Consider your current business context. If an industry disruption occurred, what is your level of confidence that you'd be able to react quickly enough to counter the disruption? If a competitor, or small startup, were to change the rules of the game could you incorporate changes into your systems quickly enough to ensure viability and long-term success? Unfortunately, many companies are not structured in a way that will allow them to adapt to changing market conditions. Low risk tolerance has led to centralized decision-making and bureaucratic process, unwittingly leading to sloth-like movement. Organizations tend to get more serious about change when demise is at the doorstep. This is analogous to quitting smoking only after a cancer diagnosis has been delivered.

4
Agility is Being Addressed with Training Alone

While I do agree that individuals need to be trained, a more important aspect is to help people see the bigger picture in their context. It's been invigorating to me, as an instructor, to see individuals get excited about the possibility of adopting a new way of working. Too often, these individuals are thrust back into an organizational system that is ill-equipped to support that new way of working (see reason 3). Agility is not accomplished with training alone; it takes patience, thoughtful empathetic leadership, and the intestinal fortitude to address difficult sometimes harsh business realities.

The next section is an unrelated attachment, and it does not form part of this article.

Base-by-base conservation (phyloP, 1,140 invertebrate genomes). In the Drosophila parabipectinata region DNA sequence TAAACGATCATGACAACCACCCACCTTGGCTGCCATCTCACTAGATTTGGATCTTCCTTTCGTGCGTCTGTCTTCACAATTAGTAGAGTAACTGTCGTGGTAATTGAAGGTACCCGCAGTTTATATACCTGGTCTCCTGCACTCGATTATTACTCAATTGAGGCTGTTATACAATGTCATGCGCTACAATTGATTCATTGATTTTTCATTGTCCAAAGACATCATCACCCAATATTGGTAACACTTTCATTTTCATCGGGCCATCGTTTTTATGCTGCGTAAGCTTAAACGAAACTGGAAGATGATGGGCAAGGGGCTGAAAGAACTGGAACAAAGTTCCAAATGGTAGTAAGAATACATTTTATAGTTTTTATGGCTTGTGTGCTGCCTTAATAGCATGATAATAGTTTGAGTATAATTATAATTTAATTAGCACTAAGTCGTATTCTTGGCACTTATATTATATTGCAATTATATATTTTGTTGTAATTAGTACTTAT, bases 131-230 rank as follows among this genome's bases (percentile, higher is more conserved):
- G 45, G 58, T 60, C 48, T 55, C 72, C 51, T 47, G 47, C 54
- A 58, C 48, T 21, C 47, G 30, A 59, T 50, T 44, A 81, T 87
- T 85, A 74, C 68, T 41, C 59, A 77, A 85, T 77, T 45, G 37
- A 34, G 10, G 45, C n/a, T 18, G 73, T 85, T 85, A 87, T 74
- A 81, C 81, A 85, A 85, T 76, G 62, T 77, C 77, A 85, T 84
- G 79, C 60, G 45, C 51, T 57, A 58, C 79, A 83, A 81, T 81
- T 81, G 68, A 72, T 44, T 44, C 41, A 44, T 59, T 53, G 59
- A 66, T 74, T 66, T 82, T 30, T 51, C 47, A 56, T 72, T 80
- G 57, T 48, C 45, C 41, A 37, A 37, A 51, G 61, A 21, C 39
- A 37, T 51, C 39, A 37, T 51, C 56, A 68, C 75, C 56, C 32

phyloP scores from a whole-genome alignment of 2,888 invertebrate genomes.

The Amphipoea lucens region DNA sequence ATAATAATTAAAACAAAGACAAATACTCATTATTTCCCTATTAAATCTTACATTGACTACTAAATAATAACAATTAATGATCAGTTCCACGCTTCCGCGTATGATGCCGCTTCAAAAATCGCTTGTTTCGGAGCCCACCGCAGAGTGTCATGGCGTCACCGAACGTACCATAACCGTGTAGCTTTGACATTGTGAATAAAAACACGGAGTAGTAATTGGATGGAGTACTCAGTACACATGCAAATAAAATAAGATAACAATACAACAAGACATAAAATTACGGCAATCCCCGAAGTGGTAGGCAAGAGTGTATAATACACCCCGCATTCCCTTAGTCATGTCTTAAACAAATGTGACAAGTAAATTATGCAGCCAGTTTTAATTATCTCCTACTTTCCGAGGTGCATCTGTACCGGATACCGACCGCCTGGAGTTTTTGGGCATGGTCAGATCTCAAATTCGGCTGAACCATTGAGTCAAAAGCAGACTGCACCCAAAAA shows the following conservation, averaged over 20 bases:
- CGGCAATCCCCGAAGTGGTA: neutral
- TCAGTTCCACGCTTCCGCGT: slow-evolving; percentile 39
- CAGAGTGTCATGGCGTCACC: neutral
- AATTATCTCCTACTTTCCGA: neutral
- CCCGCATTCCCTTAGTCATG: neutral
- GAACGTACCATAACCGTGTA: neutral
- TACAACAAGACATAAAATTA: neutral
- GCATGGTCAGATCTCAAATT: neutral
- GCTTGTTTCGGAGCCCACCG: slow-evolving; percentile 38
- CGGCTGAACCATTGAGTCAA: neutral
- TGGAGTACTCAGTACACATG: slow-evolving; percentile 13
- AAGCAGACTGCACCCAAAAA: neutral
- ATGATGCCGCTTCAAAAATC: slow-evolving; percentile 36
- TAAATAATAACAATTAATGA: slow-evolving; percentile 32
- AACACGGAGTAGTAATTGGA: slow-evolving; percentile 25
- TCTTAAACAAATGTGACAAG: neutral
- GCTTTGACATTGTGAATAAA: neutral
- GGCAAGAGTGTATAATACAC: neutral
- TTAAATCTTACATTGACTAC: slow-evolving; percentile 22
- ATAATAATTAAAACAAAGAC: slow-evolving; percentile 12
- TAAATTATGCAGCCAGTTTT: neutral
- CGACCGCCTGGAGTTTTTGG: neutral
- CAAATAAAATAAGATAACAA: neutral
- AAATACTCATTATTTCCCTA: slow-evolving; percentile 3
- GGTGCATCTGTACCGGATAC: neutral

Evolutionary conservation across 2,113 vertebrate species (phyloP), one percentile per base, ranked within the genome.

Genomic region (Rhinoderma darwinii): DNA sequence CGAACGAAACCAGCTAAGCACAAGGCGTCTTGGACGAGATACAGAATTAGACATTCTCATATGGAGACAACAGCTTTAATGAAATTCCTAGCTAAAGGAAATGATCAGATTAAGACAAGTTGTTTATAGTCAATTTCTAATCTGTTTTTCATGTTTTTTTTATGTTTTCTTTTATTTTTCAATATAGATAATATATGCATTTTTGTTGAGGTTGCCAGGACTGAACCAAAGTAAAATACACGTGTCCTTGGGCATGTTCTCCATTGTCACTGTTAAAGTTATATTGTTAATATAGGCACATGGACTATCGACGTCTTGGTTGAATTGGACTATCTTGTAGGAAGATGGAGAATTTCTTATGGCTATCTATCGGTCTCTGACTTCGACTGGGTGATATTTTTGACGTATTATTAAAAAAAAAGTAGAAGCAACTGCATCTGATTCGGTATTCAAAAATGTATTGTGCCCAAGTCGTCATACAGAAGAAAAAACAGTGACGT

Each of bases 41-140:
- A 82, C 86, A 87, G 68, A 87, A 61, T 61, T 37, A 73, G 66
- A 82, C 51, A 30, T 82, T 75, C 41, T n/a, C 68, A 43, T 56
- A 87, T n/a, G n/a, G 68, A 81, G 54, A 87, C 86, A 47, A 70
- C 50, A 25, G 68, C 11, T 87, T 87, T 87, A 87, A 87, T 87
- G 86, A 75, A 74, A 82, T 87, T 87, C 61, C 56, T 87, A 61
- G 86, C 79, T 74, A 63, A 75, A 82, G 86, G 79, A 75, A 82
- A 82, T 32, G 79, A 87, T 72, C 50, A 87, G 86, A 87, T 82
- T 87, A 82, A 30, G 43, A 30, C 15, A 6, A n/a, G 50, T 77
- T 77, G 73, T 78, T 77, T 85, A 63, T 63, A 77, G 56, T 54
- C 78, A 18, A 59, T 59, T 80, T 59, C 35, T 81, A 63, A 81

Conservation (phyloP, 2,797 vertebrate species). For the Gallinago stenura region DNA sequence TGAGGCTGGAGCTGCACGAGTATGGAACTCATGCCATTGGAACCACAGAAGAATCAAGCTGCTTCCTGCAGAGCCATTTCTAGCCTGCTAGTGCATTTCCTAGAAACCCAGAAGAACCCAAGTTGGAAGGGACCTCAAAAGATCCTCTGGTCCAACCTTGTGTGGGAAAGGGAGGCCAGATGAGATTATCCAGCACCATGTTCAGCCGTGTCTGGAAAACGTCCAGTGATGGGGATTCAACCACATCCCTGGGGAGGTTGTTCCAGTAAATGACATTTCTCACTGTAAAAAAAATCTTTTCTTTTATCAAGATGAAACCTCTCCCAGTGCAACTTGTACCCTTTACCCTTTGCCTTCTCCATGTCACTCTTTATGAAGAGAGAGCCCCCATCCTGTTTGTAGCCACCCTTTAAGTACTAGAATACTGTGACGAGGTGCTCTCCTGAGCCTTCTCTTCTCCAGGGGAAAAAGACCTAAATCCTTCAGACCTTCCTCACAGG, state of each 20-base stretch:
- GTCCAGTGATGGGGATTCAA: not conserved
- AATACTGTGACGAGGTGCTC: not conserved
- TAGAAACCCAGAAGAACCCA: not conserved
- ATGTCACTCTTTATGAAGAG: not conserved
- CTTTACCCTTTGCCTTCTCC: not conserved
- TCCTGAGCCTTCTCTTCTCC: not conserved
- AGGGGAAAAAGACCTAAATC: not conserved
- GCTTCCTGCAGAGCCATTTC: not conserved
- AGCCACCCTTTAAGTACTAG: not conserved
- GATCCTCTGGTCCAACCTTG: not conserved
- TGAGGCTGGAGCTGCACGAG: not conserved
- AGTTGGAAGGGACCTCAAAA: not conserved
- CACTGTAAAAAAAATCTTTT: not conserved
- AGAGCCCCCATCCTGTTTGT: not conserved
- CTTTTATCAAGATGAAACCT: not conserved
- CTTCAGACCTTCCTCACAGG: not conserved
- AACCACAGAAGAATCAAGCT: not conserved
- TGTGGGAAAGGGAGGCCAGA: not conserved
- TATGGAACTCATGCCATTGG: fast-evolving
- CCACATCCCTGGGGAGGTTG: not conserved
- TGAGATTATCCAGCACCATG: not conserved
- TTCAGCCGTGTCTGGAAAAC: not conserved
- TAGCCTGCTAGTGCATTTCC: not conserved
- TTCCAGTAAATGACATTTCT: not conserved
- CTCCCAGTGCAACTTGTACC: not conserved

5Internal Coaches Lack Organizational Change Authority 


Undoubtedly, most organizations will introduce the new role of ScrumMaster or agile coach when they first move to agile. People are sent to Certified ScrumMaster courses, given shiny new resume letters and turned loose to improve their teams and organizations - well, in theory that's what's supposed to happen. The sad reality is that most of these individuals lack the influence and/or positional authority to impact any true and lasting change. The result is that those individuals try to impact change at the level they can - the team level.

As a ScrumMaster this becomes a major source of frustration. You can see issues and impediments that need to be addressed, yet even if you raise them to management, they may be unwilling to address the issues because doing so would cause short-term disruption and they're getting paid to minimize disruption. Also, when you optimize at the team level you can simultaneously, and unknowingly, sub-optimize at a system level. It's not uncommon to see teams delivering with increased efficiency to downstream organizations or teams without the capability to consume what they're delivering.

How do you address these issues and move forward on a path of continuous improvement? The consultant in me wants to say "it depends" because every situation is contextual. But, in general, you can start with items considered to be the nucleus of agility, including team formation. A small-scale pilot approach can be used to establish and demonstrate early success as well as identifying trouble areas as you scale within your context. More to come on that in a subsequent post.